With the placement of a brick engraved with his uncle's name in the center plaza of Memorial Grove on McChord Field, Dr. Mark Fagan closed the book on a six-year mission.
Pvt. Fred Fagan, a member of Merrill's Marauders (officially named the 5307th Composite Unit), was killed along with six other Servicemembers when the C-47 Skytrain he was on crashed while flying the India to Burma hump on May 23, 1944. Merrill's Marauders were a U.S. long-range penetration special forces unit in the South-East Asian Theater of World War II that fought in the Burma Campaign. The unit was comprised of U.S. Army Rangers and was an all-volunteer group that was first sent to India for training in 1943.
Private Fagan was on that aircraft with two other Marauders, as well as four aircrew members from the 4th Troop Carrier Squadron, which is today called the 4th Airlift Squadron and based at McChord Field.
The 4th AS hosted a ceremony Monday to honor those Servicemembers who died in the crash.
"Your career is encapsulated by small events, and you have to recognize when you're in the presence of a special event that you may not get to experience again," Lt. Col. Rod Lewis, 4th AS commander, told those in attendance. "Today is one of those days."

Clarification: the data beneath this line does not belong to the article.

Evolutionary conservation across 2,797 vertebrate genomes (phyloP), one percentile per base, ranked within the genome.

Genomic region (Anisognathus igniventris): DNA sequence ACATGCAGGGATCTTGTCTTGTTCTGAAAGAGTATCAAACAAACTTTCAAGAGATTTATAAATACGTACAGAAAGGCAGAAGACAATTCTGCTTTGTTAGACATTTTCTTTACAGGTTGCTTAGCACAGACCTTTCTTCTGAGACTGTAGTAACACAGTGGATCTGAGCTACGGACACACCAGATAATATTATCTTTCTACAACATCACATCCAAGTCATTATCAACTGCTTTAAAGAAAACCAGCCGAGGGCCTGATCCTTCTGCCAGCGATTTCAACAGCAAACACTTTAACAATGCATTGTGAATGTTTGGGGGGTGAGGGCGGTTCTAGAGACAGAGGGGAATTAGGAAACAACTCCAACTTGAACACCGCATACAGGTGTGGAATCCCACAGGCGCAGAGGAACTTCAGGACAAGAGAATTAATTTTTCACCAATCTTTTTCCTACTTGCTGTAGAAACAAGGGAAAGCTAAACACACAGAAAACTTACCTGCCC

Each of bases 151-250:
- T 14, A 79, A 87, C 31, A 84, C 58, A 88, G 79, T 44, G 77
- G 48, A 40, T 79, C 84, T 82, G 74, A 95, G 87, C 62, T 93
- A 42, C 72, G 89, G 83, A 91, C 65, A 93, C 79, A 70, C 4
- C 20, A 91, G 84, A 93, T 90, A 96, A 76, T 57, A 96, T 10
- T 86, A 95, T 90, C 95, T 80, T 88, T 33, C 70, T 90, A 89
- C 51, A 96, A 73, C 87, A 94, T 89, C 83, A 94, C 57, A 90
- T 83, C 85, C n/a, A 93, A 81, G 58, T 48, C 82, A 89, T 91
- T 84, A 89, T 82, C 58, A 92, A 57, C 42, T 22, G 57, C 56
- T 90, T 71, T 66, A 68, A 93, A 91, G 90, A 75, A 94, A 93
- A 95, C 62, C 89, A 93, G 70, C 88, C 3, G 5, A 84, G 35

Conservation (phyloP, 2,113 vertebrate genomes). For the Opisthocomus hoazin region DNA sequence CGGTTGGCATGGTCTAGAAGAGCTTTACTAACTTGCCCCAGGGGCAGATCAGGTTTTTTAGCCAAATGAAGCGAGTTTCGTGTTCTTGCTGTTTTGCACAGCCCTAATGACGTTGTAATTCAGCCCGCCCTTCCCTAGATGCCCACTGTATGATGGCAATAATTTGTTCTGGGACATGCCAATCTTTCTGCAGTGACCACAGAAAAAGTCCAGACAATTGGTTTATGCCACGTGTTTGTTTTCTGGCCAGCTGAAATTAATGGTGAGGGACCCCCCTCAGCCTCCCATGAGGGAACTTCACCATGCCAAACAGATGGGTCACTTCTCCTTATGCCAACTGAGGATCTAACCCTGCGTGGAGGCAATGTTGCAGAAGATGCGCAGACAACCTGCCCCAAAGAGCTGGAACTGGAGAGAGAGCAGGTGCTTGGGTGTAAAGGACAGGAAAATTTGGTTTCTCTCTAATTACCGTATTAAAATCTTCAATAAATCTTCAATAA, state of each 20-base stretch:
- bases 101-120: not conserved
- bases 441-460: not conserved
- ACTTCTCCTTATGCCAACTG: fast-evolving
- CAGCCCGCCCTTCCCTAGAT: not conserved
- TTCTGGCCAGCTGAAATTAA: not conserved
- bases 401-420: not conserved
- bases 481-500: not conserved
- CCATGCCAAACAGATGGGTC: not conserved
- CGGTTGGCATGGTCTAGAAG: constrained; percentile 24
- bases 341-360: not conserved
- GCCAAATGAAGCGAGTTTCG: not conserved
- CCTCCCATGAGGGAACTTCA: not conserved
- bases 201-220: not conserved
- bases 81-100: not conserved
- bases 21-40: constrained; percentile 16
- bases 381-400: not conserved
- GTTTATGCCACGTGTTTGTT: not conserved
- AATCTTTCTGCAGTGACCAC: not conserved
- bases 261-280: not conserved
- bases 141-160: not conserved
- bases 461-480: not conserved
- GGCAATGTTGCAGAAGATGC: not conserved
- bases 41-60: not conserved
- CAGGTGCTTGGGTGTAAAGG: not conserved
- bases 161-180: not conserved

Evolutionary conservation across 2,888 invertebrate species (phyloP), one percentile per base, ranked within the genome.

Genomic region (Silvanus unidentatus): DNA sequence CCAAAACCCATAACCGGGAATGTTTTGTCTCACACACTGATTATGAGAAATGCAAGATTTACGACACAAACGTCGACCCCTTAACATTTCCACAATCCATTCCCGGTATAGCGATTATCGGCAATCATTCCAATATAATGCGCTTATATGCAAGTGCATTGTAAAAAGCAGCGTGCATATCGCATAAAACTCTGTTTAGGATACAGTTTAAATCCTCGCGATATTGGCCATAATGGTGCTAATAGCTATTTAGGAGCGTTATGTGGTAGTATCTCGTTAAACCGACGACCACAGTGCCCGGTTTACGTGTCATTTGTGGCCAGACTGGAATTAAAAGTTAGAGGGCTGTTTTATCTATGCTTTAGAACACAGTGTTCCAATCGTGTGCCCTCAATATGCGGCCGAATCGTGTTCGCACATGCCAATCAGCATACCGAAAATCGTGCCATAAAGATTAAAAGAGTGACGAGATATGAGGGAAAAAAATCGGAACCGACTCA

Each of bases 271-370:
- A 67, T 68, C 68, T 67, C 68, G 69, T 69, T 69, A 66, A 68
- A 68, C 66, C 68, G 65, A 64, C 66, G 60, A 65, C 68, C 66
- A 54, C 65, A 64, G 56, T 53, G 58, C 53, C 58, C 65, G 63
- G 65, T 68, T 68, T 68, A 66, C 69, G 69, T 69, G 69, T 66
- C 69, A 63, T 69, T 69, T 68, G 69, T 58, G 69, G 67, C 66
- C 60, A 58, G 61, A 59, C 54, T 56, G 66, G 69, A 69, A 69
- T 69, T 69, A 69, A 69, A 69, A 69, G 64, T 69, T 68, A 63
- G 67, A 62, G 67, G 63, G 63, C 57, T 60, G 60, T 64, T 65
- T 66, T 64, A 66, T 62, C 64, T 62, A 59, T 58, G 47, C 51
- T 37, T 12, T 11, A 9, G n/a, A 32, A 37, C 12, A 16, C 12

The crew's status was listed as missing until in November 2003, when a Joint POW/MIA Accounting Command crew surveyed a site in India and found insignia, clothing and wreckage. The tail insignia of the 4th Troop Carrier Squadron was identified, and was linked to Fagan's aircraft, which was commanded by Capt. Joseph Olbinski.
C-17 Globemaster III that performed a ceremonial flyover, and met with family members after the ceremony.
"He spoke at the family visitation night and he basically told us that the legacy of these guys' lives on today at McChord through the 4th Airlift Squadron," said Mark Fagan, who traveled from Jacksonville, Ala. to attend the ceremony. "He's saying in an open way, ‘You're family, come and see us.'"
Fagan, head of the Sociology and Social Work Department at Jacksonville State University in Jacksonville, has been chronicling the story of his uncle for years. He jumped at the chance to visit McChord add another chapter to his archives.
"What started out as a way to inform our relatives turned out to be a tribute to these men and the mission," he said. "So I felt like it was important to come and continue that."
It was also equally important for the 4th AS to tell the story and honor each aircrew member with an individual brick.
"Eighty-one aircraft were listed as missing by the end of the China/Burma/India operations," Lewis said. "That tells you the significance of this event, for our nation to send our best young and brightest. We lost 590 aircrew members."
And that's something each 4th AS Airman today considers an important piece to the squadron's history as the oldest continious airlift squadron in the Air Force.
"Today the flight suits that we're wearing have changed just a little bit," Lewis said. "However, the patch the 4th is wearing today on our right shoulder is the same patch we wore on the 23rd of May, 1944, as the 4th Troop Carrier Squadron."